Like the Terms and Conditions for its social networking brethren, Facebook and Twitter, LinkedIn’s User Agreement is long and chocked full of legalese.

Unlike Facebook and Twitter, LinkedIn makes the severity of its User Agreement much more obvious to the user. It says “Note: You are entering into a legally binding agreement” (click screen grab below to see larger):


There’s no mystery with LinkedIn’s terms: You’d better be ready for a “legally binding agreement.”

The agreement goes on to emphasize accuracy and truth when creating a profile, both of which are commendable ethical standards to hold users to:

 … you promise that your LinkedIn profile will be truthful. … It is your responsibility to keep your LinkedIn profile information accurate and updated.”

LinkedIn also builds in the caveat that its services are only meant for users who are the “Minimum Age” or older, which differs from country to country; in China, the minimum age is 18 while it is 14 for the United States.

Like Facebook and Twitter, LinkedIn warns users that the information they share on the web is never fully private, and to keep this in mind when it comes to business dealings:

Therefore, if you have an idea or information that you would like to keep confidential or don’t want others to use, or that is subject to third party rights that may be infringed by your sharing it, do not post it to any LinkedIn Group, into your Network Updates, or elsewhere on LinkedIn. LINKEDIN IS NOT RESPONSIBLE FOR ANOTHER’S MISUSE OR MISAPPROPRIATION OF ANY CONTENT OR INFORMATION YOU POST ON LINKEDIN.”

I am all for LinkedIn wanting to hold people to a high ethical standard by keeping their profiles up to date, and for keeping young children off of a service meant for adults. But there is no way they can enforce these standards all of the time. (Technically, even I’ve been in violation of the LinkedIn User Agreement. On some occasions, I’ve gone a few months without updating my LinkedIn profile after switching jobs.) The World Wide Web is too vast and wide to catch everything. So how can the company protect itself from potential unscrupulous characters?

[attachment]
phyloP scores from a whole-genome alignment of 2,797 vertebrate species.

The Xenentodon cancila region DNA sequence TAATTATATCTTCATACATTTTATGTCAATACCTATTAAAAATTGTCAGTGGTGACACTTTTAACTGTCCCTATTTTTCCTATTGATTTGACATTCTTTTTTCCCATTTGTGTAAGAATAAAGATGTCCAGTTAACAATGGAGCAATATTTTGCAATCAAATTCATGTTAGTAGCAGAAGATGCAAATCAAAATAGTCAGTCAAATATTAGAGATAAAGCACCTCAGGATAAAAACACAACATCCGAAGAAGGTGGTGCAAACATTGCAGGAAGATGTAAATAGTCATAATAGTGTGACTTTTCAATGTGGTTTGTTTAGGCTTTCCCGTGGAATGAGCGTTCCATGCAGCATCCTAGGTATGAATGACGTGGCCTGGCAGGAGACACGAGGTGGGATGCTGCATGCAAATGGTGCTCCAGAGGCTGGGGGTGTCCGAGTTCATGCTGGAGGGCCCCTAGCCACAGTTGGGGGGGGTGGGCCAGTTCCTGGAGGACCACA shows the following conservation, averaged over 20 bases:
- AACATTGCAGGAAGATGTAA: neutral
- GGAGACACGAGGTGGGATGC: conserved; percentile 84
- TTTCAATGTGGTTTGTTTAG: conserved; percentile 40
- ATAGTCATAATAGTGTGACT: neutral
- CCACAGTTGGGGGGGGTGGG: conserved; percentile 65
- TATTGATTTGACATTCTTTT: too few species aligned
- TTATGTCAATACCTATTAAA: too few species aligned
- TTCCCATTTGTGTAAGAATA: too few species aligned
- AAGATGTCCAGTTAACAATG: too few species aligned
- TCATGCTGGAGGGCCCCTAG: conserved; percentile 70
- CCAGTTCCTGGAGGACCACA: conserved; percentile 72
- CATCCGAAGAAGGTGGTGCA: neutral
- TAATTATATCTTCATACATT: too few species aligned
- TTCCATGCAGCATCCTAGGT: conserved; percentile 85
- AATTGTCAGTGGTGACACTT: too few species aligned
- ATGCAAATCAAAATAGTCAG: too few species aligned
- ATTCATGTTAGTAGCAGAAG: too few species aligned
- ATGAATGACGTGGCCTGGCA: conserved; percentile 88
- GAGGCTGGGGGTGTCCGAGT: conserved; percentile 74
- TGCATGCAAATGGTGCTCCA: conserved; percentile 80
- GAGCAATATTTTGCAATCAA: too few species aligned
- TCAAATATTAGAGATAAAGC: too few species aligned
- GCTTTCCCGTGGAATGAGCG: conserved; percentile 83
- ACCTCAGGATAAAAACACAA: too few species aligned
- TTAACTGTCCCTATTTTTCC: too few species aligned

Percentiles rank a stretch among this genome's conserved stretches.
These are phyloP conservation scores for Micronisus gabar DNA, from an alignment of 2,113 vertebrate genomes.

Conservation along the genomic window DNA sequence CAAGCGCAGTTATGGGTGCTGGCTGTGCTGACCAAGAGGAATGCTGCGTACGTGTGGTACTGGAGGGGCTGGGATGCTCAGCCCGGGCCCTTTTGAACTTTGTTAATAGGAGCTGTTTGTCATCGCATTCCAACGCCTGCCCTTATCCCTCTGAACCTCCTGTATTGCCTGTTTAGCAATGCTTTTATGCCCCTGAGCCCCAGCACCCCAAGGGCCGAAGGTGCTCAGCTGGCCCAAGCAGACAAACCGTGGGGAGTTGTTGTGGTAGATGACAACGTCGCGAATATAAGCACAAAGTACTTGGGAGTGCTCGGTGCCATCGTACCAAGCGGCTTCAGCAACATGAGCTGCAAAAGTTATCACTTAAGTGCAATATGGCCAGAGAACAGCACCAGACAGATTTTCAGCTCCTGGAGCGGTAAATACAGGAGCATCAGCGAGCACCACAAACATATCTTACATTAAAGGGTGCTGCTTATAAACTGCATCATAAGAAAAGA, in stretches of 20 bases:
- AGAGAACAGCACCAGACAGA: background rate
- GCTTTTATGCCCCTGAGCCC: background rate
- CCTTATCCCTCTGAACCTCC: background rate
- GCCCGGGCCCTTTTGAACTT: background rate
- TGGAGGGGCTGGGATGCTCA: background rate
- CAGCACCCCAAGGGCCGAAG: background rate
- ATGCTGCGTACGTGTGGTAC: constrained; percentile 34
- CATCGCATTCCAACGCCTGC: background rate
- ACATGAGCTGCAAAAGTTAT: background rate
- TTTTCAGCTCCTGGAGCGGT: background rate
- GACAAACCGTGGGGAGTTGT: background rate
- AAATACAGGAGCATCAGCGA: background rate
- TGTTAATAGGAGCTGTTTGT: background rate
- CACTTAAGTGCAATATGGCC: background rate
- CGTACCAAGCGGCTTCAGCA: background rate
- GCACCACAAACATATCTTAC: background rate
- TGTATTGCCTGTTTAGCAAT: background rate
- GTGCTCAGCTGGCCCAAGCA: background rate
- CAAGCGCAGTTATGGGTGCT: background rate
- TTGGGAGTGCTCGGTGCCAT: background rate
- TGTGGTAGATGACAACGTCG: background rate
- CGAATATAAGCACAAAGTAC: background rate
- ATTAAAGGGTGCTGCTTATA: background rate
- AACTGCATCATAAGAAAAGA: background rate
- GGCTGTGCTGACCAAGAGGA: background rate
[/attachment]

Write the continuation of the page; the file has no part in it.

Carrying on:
By adding a statement like this in its disclaimer:


Yet the whole agreement itself still has the potential to be ignored. When one goes to sign up for an account, they are told that “By clicking Join LinkedIn, you agree to LinkedIn’s User Agreement, Privacy Policy and Cookie Policy.” Many folks who are ready to sign up and connect with professional connections will probably just click the “Join” button and not think twice.

As a whole, social networks almost really need to hit users over the head with their terms and conditions, making it something people actually need to read carefully instead of being able to just check a box and move on.